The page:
Longer Fence on Mexican Border Debated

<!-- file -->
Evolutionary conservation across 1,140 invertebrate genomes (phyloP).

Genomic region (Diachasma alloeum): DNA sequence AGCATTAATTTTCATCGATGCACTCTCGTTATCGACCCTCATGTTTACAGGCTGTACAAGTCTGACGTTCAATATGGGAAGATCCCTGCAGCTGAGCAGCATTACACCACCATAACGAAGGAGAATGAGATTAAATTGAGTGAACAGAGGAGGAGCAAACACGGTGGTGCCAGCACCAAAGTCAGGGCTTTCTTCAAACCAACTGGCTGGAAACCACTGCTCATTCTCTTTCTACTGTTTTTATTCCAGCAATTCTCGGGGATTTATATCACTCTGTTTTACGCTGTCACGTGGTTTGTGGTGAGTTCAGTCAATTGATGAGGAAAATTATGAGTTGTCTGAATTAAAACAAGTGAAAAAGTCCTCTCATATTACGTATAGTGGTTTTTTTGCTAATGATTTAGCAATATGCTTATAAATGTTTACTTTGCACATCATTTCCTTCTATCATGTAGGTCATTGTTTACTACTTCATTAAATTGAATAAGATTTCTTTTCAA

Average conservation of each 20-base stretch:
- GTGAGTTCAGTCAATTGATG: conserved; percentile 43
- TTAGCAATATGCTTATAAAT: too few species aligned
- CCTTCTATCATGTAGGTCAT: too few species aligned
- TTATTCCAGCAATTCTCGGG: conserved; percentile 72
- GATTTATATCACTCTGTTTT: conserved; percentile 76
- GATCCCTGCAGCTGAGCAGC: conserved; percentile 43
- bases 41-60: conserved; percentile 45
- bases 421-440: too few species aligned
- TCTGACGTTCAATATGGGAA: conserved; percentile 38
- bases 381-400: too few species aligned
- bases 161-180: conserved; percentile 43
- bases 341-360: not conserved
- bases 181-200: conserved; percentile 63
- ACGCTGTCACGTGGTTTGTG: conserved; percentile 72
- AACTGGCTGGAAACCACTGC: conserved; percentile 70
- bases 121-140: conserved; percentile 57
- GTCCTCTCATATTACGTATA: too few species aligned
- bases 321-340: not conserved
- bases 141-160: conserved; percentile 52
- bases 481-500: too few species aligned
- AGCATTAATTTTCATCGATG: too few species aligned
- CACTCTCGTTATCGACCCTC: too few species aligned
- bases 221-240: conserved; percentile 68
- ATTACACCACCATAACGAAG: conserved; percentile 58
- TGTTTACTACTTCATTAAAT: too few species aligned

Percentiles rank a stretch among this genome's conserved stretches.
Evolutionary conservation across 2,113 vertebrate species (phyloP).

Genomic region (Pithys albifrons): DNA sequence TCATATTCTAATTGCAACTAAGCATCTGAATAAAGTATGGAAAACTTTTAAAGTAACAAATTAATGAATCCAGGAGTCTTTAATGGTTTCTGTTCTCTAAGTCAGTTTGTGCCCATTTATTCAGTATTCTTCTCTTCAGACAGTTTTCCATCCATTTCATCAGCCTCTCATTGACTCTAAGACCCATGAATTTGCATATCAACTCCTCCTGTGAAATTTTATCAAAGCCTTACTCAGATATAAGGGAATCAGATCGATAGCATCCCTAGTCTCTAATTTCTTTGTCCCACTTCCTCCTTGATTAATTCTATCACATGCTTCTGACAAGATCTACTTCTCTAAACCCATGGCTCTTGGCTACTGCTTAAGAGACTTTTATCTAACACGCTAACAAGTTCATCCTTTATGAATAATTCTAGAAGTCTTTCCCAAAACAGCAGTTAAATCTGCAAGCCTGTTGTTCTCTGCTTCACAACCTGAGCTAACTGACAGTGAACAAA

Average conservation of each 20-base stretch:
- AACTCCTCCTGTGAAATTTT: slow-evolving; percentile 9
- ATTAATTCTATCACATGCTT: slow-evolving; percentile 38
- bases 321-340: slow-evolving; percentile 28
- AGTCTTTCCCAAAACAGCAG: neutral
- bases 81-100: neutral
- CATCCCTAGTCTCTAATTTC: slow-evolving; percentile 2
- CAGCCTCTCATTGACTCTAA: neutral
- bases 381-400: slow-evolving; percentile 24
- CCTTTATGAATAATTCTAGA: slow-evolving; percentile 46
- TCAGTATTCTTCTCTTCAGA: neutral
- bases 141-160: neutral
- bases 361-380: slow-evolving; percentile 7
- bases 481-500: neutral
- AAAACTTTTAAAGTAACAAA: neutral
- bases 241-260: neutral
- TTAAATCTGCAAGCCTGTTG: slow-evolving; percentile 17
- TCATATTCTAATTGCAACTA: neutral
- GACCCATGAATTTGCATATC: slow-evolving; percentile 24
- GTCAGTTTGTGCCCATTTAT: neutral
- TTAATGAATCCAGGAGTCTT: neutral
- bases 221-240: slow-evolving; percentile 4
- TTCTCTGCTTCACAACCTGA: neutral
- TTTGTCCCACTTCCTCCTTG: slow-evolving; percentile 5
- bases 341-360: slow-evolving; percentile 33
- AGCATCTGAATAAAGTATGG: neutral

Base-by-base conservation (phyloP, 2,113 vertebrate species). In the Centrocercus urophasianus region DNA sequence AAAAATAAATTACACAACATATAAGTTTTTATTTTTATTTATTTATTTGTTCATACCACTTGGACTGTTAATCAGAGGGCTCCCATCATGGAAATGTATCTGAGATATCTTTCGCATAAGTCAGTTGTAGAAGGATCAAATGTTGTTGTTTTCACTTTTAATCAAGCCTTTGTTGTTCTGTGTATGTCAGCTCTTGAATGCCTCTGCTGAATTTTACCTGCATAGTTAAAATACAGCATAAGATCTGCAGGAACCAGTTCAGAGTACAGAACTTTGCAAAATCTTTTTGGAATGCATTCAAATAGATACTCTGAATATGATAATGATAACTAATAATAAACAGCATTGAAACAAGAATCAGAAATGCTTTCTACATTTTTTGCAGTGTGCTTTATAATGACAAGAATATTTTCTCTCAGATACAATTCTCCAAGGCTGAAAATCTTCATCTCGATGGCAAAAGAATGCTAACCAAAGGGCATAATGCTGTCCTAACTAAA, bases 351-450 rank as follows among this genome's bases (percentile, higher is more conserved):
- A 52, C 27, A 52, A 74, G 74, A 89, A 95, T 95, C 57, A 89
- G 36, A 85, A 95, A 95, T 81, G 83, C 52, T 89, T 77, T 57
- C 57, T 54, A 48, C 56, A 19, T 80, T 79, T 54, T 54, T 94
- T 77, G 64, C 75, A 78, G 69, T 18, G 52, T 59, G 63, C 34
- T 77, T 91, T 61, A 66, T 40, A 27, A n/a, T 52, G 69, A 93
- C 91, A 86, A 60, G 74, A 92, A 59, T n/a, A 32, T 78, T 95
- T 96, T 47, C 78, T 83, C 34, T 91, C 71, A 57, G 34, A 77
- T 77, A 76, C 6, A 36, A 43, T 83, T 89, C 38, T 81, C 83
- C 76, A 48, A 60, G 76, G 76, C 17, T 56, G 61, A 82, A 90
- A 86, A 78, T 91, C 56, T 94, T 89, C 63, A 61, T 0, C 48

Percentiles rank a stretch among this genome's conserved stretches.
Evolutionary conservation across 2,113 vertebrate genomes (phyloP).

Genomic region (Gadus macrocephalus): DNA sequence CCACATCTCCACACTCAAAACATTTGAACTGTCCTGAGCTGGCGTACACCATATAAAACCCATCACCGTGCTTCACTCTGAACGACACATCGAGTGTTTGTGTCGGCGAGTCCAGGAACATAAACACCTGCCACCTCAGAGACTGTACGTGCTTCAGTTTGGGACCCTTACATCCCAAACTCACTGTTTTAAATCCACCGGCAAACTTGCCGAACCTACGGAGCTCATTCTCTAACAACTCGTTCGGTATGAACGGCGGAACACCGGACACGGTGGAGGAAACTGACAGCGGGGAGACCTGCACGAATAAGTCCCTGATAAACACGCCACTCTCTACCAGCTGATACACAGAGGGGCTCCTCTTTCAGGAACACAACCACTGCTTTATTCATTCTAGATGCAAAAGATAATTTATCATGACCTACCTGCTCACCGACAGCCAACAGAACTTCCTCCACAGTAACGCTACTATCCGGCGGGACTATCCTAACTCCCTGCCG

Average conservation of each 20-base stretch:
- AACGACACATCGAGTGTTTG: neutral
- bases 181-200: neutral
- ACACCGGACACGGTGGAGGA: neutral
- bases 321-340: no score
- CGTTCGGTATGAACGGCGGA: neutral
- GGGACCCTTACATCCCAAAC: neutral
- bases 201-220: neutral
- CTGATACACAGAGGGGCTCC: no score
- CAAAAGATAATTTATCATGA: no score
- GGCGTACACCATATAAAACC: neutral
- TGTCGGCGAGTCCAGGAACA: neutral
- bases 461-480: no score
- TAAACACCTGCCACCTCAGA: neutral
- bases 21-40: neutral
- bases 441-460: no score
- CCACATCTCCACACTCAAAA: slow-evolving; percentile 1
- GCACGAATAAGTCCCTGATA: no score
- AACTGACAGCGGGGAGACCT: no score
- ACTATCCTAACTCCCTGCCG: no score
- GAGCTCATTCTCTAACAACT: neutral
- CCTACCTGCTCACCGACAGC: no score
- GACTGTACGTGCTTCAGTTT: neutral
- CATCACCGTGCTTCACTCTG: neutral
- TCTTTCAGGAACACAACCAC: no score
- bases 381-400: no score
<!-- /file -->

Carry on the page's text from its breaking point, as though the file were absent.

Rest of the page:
Lawmakers grappled with whether to build a fence along hundreds of miles on the nation's southern border, weighing combating illegal immigration against a costly barrier that alone might not stop migrants. Layered fencing stands on about 75 miles of the 2,000-mile U.S.-Mexico border, mostly in cities like San Diego, El Paso, Texas, and Nogales, Ariz. In an election year fixated on illegal immigration and border security, Congress is considering proposals to put fencing on up to 850 miles on the border, costing billions of dollars. "San Diego was a no-man's land when we built that fence,'' Rep. Duncan Hunter, R-Calif., told a House panel examining border barriers as a way to stem illegal immigration. He said immigrant gang-related murders, drug traffic and human smuggling have dropped dramatically since a fence just south of the city was built in 1996. "The fence did work,'' Hunter said. But Rep. Silvestre Reyes, D-Texas, a former top U.S. Border Patrol official, said fencing could cost as much as $2.2 billion and might not be effective in all areas."There are, in my opinion, no one-size-fits-all solutions for border security,'' Reyes said. "I think it wastes money. I think it's not a good investment of taxpayer dollars.'' The Border Patrol last year arrested 1.2 million illegal immigrants who crossed into the United States at the Mexican border. But agents estimate that two or three migrants go undeterred for every one who is stopped. Border Patrol senior associate chief Kevin Stevens said fences have stopped, or at least slowed, illegal migrants. But he questioned whether fencing would be effective where there are natural barriers, like mountains or deserts. He wouldn't talk about specific plans to extend the fence to any length. "Can you look the American people in the eye and say this is needed? And that it's the most practical use of taxpayer dollars?'' asked Rep. Elijah E. Cummings, D-Md. "We need an appropriate mix,'' Stevens answered. "It's not about fencing. It's not about Border Patrol agents. It's not about technology. It's about all of those things.'' Critics said little will stop illegal immigration while jobs are so readily available for migrants. The Homeland Security Department recently began cracking down on employers who hire immigrants - many of whom work for cheaper wages and with fewer benefits. But the Bush administration is pushing Congress to approve a temporary worker program that would let illegal immigrants have some legal status.Conservative Republicans, particularly in the House, largely oppose such a program, which they view as giving amnesty to criminals. An estimated 12 million illegal immigrants already live in the United States. "As long as illegal immigrants can readily obtain employment in the United States, neither barriers nor increased staffing will discourage millions of impoverished people from crossing our borders annually,'' said T.J. Bonner, president of the National Border Patrol Council, a labor union that represents about 10,500 U.S. Border Patrol agents.